AR, VR, AI… technology is rapidly changing, and our reliance on it for work and play is only increasing.

The following graph shows the trend in Google over the last five years for the search term ‘Artificial Intelligence’. We love knowing about and using the latest tech.


But while our desire for and use of technology is only growing, our need to protect our data and be mindful of our technology usage is growing too.

Data is currency. Our personal data is no longer a key we use to unlock the secrets of the internet, it is now a closely guarded treasure that we only reveal when we can see the value in doing so.

We’ve seen the damage that access to our data can do with scandals like Cambridge Analytica, and fake news accounts specifically targeted at us based on our profiles and behaviour. We’re outraged if our data is misused, and if you need any more evidence that we’re getting serious about data security, GDPR has drawn a regulatory line in the sand, with big fines for companies who use and abuse our personal details.

We now demand something in return for our data. Our personal information and time is important, so we want our technology and browsing experiences to be personalised to us; ‘I’ve given you my data so you can make the experience personal to me.’ From programmatic advertising serving us specially catered ads, to websites that remember who you are and what you’ve looked at before, we’re demanding more of our online experiences and want to use our time wisely.

Users are becoming more mindful of how much time they spend on technology – particularly young people who are becoming less tolerant of time wasting. They no longer want to spend time sifting through all the information out there, but rather want to quickly get to the information they actually want and need.

This includes becoming more selective about the social media we take part in – like opting out of apps like Facebook that prioritise advertising over social connection, and focusing more on apps that are peer-centric, or apps that cover niche topics and are genuinely helpful in our daily lives.

This might be one of the reasons why we’ve seen a boom in self-care apps. Wellness apps that deal with topics like mindfulness and meditation were pegged as one of Apple’s top four breakout trends in 2017. In Q1 of 2018, the top 10 wellness apps made about 170 percent more revenue worldwide than the top 10 wellness apps did in Q1 2017 across both the App Store and Google Play.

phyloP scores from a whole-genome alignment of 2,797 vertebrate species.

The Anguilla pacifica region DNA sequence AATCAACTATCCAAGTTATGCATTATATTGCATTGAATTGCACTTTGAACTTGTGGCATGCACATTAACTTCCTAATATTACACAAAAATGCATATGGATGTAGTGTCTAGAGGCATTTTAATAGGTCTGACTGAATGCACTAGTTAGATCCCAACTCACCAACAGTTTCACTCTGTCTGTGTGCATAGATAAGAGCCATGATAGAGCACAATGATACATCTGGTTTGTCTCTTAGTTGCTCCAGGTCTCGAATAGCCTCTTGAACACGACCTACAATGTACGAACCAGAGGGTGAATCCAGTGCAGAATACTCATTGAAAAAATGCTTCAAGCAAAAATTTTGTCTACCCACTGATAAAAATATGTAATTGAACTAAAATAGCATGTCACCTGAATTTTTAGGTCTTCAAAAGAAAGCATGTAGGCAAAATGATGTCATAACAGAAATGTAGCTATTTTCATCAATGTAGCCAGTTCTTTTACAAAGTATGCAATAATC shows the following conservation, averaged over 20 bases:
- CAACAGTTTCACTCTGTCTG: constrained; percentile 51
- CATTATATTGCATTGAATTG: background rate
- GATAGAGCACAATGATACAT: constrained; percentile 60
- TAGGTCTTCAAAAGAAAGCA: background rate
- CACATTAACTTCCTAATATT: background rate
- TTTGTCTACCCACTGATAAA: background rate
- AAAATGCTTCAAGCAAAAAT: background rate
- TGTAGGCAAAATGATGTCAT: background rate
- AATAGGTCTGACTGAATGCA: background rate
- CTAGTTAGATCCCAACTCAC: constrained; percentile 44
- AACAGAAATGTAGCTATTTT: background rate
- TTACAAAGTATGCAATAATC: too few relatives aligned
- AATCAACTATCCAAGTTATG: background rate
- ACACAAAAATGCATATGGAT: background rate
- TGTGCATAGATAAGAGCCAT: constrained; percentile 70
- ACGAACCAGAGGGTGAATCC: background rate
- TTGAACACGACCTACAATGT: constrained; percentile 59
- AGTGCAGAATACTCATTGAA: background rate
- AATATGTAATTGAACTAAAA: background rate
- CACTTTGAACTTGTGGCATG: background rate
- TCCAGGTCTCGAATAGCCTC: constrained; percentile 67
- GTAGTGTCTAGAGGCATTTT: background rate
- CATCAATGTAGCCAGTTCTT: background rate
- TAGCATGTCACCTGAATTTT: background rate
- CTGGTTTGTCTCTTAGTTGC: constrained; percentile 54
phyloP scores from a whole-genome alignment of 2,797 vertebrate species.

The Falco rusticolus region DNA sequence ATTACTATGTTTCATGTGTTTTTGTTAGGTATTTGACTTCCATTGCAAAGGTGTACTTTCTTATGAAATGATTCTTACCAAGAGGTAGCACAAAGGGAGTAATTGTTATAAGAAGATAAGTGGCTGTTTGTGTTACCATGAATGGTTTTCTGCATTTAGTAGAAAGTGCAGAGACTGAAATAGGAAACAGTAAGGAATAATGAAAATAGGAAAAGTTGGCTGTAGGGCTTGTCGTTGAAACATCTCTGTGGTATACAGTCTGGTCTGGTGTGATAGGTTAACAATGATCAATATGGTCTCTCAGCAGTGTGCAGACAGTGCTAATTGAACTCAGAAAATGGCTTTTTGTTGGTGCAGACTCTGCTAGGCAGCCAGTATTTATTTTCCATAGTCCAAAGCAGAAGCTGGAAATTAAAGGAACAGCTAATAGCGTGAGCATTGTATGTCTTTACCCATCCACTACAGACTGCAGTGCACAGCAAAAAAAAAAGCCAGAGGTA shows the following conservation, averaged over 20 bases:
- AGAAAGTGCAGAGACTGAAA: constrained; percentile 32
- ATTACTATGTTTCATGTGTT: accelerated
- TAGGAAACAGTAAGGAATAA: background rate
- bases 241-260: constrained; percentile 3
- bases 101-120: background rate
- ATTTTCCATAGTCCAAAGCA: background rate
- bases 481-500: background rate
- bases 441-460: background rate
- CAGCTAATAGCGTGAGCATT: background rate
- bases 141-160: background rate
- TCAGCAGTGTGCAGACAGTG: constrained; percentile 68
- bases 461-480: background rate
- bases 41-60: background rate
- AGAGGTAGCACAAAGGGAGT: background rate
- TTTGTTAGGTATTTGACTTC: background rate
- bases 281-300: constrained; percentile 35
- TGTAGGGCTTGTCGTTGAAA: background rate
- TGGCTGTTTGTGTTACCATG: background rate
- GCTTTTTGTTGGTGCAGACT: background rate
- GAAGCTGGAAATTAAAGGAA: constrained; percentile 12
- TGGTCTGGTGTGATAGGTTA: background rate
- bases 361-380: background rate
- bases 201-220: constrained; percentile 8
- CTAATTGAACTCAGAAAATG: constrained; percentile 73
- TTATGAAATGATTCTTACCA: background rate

People now want wellbeing from their technology, and this could potentially be so we can feel less guilty about using it all the time. It rubs up against mega technology trends like VR, AR and AI – we want these cool things, and yet we fear what it might do to us. We’re worrying about robots taking our jobs at the same time as we all lap up virtual assistants and wearable tech, and work towards building and preparing ourselves for an automated world.  

There is a desire for technology to make us better, to be a force for good. We want it to make us more efficient, more mindful, to give us back time or to help us do what we want and need to do, and we’re happy to hand over our personal data if this is the case.

So, how does this impact us over here in recruitment marketing?

Our candidates are going to become more and more expectant when it comes to personalisation, and have higher standards for how their data is being used. They’ll be far less tolerant of time wasting, so if your site structure and navigation is unclear, or your audience journeys are not thought through, then you’re likely to see some high bounce rates. The goal is to get the user to where they want to go as quickly as possible, and show that you understand what they’re looking for.

When it comes to your social and media, spray and pray methods are becoming even more redundant, and content that is personal and adds value to your audience is having it’s time in the sun. Remember that it’s about quality over quantity, and employ targeted advertising to make sure only relevant people are seeing your posts.

Ultimately our audiences are changing, and we need to be prepared to change with them.

Digital Strategist

Meagan is a bookworm and word lover from way back, and enjoys nothing more than a good story. Her role as Digital Strategist at AIA allows her to help clients find their own passion for words – in the form of content strategies and social media. Whether telling a story through social content or metrics and data, Meagan’s hunger for figuring out the who, what, when, where and why is almost as insatiable as her enthusiasm for brunch.

Chat books, breakfast and social strategies with Meagan on Twitter.